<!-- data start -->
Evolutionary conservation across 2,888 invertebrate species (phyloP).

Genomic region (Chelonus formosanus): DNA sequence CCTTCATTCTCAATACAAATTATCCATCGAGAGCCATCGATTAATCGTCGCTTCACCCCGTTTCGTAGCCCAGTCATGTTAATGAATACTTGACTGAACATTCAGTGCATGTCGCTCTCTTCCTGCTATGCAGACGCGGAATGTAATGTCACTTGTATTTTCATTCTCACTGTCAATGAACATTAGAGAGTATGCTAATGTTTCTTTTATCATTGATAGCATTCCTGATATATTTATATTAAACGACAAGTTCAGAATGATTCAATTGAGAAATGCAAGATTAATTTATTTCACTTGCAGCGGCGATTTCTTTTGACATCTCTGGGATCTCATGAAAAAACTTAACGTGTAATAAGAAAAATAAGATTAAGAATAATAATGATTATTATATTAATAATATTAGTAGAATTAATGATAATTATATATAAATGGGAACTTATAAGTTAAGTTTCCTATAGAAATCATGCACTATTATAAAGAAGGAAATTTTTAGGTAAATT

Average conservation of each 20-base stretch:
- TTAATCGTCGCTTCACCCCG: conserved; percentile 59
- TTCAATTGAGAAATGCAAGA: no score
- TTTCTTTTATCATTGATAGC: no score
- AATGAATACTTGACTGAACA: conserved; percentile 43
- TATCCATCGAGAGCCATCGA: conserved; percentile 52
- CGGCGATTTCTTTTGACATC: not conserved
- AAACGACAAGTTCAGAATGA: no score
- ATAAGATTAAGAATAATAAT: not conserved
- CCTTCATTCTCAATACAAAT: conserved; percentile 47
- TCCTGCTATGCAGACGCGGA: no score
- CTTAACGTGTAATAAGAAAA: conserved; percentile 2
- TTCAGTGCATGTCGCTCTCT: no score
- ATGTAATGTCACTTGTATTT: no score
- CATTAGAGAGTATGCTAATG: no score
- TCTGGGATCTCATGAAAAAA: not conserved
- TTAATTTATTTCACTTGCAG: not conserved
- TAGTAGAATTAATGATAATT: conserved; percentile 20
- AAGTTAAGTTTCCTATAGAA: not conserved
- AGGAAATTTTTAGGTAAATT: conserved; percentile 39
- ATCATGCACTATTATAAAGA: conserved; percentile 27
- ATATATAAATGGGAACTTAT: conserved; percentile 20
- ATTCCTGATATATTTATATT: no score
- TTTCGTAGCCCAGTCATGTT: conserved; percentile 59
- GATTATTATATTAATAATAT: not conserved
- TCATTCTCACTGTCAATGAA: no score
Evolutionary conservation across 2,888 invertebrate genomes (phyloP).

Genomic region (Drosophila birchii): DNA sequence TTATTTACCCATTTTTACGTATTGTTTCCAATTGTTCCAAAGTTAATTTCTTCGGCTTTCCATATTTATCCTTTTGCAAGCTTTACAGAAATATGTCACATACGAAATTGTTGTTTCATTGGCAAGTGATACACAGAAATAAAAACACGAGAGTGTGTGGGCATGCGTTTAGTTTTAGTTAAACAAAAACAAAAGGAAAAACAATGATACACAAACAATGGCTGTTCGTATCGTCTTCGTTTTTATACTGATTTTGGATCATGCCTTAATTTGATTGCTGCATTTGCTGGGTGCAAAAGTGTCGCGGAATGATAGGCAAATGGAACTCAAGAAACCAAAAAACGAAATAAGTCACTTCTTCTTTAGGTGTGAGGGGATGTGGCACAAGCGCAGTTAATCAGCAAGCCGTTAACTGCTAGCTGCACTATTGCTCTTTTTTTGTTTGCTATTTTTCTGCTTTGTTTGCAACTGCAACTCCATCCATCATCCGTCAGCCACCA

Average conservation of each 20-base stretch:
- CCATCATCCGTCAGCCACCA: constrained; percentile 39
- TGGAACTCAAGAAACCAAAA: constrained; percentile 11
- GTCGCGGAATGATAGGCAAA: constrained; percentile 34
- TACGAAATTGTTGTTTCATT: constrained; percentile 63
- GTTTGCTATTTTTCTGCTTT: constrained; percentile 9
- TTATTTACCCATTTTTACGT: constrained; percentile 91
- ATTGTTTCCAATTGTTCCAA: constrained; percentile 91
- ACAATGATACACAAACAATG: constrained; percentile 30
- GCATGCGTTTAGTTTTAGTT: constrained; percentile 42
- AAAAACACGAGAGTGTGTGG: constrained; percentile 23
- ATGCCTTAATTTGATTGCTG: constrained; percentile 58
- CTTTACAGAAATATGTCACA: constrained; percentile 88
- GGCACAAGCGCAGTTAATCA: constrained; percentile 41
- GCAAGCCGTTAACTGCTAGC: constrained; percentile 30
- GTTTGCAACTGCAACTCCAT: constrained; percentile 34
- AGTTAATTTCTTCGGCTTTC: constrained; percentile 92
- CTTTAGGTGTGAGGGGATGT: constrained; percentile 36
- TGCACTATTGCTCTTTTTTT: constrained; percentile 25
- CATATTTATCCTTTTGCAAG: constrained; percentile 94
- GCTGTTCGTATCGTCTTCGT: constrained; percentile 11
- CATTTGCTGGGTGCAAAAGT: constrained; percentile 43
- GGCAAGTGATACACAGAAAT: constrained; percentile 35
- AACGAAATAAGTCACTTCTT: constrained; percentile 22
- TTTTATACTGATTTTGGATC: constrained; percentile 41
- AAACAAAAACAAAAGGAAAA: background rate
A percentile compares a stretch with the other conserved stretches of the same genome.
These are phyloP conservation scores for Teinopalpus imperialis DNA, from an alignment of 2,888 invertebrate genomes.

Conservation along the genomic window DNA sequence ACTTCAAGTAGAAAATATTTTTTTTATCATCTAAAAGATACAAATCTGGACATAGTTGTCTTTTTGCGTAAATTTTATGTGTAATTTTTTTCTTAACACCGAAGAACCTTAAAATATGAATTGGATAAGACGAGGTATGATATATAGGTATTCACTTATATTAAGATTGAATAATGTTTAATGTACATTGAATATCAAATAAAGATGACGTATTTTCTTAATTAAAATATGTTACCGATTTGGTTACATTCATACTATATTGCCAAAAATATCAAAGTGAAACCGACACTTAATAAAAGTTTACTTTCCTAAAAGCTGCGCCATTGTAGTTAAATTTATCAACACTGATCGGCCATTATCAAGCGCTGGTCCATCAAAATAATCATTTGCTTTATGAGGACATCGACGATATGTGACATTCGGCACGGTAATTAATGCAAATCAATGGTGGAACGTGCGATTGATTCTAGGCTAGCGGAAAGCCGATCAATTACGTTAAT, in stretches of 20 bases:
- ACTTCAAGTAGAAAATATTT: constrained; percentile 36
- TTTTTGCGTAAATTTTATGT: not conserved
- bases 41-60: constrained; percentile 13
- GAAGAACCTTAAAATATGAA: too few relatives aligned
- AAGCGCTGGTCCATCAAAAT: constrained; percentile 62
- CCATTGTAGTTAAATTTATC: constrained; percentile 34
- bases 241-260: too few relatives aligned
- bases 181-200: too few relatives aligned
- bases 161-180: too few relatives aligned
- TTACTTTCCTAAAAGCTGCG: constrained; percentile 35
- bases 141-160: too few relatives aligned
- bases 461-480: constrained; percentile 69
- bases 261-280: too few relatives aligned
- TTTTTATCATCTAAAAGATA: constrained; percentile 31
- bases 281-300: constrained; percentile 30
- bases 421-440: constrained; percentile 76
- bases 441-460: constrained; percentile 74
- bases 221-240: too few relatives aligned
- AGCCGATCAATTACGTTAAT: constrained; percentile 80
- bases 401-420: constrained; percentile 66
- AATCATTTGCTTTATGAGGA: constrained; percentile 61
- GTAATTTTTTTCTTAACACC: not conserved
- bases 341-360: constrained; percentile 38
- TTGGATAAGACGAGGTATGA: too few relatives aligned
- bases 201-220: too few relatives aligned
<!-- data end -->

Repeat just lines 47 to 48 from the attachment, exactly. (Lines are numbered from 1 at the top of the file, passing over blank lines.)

- AGTTAATTTCTTCGGCTTTC: constrained; percentile 92
- CTTTAGGTGTGAGGGGATGT: constrained; percentile 36